Options for the Pakistan Army

The idea of forming a coalition government in Pakistan while sidelining the Pakistan Tehreek-e-Insaf (PTI) from the political landscape didn't come as a surprise, as it was perceived as a planned strategy by the Pakistan Army, particularly given the constraints imposed on PTI during the pre-election phase. However, what has been surprising to many, including the Army in Pakistan, is the significant number of seats secured by the PTI-backed independent candidates in the elections. Nonetheless, this doesn't alter the situation much for the Army, as despite PTI winning a considerable number of seats in the central and Khyber Pakhtunkhwa (KP) regions, it appears that the coalition Pakistan Democratic Movement (PDM) alliance is poised to form the government once again.

Furthermore, the Army has effectively kept Nawaz Sharif out of contention for the position of the next Prime Minister, deeming Shehbaz Sharif more adept than his brother in managing the country's economic crisis, particularly in renegotiating IMF loans and overseeing the coalition. Given the Army's past disagreements with Nawaz Sharif during his previous tenure as PM, their expectation was for the Pakistan Muslim League (N) not to secure a majority in this election, enabling easier influence exertion by the establishment over a coalition government. Consequently, the post-election scenario suggests that the aspirations of the Pakistan Army have been realised, notwithstanding the PTI-backed independent candidates' substantial seat wins.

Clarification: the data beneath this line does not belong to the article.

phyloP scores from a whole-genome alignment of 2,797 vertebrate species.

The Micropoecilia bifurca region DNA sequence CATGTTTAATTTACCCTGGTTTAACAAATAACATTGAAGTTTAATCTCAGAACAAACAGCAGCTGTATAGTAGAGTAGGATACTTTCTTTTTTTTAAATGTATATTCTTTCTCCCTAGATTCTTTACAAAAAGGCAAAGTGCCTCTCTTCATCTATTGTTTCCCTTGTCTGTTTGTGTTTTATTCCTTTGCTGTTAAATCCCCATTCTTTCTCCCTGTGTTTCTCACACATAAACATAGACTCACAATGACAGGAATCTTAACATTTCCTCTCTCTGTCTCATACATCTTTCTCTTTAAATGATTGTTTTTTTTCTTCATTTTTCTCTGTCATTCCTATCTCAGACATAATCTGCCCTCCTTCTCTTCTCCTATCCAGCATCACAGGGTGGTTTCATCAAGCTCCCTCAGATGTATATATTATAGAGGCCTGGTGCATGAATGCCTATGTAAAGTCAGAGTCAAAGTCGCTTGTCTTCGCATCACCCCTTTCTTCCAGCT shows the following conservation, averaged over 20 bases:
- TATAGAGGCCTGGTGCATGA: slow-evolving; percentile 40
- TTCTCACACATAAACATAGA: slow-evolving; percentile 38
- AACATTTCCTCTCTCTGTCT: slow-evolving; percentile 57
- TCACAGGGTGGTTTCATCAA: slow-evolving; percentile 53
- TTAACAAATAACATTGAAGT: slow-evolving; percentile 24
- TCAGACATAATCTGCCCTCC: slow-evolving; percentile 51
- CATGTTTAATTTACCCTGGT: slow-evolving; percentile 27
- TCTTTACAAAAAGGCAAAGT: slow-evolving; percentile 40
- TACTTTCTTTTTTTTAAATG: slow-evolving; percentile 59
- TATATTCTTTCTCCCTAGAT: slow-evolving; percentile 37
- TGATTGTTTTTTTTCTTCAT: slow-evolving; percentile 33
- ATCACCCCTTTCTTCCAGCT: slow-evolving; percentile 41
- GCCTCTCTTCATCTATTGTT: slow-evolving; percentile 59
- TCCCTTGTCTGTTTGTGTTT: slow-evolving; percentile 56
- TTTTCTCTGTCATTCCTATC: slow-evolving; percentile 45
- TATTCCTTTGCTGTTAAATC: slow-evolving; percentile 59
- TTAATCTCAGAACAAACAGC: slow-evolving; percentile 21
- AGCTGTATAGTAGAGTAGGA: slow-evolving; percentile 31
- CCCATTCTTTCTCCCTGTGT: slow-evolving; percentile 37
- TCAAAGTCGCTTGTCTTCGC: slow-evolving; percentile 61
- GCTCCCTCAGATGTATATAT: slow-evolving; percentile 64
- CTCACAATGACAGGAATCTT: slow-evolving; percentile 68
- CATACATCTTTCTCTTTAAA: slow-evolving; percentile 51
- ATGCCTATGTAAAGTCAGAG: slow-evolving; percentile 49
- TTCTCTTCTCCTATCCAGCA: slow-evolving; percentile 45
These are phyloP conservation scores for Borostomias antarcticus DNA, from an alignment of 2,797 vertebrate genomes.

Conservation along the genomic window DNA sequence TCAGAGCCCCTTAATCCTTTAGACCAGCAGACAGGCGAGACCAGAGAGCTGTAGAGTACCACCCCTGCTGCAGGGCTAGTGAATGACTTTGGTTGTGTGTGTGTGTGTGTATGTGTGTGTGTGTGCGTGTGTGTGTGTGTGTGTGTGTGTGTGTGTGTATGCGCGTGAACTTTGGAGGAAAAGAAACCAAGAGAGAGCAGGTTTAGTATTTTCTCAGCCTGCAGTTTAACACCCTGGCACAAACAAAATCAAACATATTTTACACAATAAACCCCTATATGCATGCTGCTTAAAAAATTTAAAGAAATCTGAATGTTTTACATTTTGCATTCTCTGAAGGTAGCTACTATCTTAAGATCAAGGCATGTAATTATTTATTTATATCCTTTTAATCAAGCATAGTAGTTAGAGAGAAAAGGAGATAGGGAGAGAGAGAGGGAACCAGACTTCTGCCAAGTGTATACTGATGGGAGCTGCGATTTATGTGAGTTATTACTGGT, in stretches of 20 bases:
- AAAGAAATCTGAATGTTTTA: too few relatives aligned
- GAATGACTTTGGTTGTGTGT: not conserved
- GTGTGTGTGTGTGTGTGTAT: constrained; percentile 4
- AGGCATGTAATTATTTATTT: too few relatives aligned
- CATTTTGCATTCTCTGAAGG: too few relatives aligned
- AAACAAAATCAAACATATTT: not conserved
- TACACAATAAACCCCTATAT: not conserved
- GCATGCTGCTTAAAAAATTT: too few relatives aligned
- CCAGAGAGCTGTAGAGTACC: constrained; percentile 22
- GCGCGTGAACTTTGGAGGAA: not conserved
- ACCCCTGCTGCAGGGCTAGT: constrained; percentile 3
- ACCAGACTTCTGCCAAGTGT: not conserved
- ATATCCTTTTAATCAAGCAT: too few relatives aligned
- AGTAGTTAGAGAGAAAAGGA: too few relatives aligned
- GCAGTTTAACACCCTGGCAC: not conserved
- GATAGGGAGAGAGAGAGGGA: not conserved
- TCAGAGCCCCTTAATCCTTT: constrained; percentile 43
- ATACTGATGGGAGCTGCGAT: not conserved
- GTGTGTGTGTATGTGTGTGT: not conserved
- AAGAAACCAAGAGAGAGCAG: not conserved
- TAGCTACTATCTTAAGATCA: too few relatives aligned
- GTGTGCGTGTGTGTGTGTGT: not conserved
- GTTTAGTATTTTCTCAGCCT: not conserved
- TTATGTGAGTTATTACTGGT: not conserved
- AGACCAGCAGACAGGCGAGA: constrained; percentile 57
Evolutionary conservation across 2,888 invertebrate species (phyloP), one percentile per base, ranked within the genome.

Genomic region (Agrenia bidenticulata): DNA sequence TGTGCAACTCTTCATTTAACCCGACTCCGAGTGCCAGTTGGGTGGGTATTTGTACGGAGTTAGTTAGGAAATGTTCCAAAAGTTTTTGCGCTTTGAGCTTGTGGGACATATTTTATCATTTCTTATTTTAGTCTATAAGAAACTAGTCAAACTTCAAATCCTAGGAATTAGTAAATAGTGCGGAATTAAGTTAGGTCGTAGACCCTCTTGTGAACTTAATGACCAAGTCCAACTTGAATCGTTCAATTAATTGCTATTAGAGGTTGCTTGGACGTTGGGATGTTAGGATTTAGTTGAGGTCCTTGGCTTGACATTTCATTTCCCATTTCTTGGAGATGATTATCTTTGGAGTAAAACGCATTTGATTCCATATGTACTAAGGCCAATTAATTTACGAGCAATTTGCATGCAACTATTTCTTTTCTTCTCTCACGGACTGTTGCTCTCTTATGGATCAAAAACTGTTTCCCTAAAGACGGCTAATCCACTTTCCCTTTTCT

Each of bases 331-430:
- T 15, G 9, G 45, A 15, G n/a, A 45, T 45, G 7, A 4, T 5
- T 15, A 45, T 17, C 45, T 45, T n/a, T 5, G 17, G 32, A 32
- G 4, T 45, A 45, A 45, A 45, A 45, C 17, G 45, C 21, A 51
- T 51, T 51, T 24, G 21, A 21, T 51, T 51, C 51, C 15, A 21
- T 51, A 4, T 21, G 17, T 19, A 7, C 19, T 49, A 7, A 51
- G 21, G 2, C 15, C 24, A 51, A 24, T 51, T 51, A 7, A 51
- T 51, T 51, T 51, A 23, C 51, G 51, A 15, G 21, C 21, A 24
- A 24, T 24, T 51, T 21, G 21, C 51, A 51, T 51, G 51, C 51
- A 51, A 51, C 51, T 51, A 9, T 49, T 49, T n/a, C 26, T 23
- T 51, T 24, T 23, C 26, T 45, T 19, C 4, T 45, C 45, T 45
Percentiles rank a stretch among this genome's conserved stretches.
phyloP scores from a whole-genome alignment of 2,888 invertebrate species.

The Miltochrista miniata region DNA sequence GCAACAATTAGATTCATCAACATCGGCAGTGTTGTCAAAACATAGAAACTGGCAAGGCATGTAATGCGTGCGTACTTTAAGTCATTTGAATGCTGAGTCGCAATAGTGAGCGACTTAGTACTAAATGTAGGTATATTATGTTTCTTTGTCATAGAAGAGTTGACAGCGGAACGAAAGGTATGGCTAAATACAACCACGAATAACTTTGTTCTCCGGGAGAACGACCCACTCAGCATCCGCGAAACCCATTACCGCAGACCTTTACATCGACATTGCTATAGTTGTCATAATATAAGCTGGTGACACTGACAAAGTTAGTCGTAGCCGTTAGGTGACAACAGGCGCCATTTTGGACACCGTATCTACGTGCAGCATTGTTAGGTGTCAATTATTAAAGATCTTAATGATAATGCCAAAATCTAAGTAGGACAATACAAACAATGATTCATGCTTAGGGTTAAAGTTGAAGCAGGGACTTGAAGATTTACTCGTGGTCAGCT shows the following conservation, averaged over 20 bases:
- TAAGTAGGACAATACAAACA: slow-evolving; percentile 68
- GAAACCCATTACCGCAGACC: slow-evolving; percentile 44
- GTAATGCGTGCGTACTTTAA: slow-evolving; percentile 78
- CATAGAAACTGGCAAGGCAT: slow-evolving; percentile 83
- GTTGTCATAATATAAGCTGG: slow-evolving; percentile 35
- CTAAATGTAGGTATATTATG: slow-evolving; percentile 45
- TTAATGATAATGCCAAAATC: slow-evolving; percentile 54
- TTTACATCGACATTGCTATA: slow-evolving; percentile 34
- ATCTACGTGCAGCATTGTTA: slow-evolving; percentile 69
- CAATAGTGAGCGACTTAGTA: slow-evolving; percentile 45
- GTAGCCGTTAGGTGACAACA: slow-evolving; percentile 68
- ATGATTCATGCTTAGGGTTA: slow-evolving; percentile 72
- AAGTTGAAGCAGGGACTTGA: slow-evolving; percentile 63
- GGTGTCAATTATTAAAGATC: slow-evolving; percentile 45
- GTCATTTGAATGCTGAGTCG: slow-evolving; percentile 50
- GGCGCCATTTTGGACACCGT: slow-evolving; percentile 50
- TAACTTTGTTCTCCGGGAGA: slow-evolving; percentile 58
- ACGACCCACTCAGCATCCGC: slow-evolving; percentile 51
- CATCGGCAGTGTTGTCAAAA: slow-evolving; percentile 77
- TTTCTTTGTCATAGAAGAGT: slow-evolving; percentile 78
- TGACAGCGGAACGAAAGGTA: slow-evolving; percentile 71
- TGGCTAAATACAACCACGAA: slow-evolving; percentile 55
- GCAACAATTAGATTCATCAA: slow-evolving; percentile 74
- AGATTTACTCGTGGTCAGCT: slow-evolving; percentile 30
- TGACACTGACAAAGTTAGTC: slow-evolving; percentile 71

The Army would want to be vigilant in monitoring the role of PTI-backed independents as opposition in the National Assembly and the judiciary, where numerous election-related cases are expected to be adjudicated. Moreover, PTI is likely to spearhead nationwide protests against the alleged rigged elections, potentially diverting the government's attention from governance issues.

Ultimately, regardless of who assumes power, it has become evident that the coalition will rely on the Army for its sustenance, enabling the Army to renegotiate terms and conditions with the incoming government. Nevertheless, several political analysts believe that a faction of the Pakistan Army has kept avenues open with the former imprisoned PM Imran Khan, for potential future negotiations and compromises if the coalition government fails to meet the establishment's expectations.

Event Date 
February 11, 2024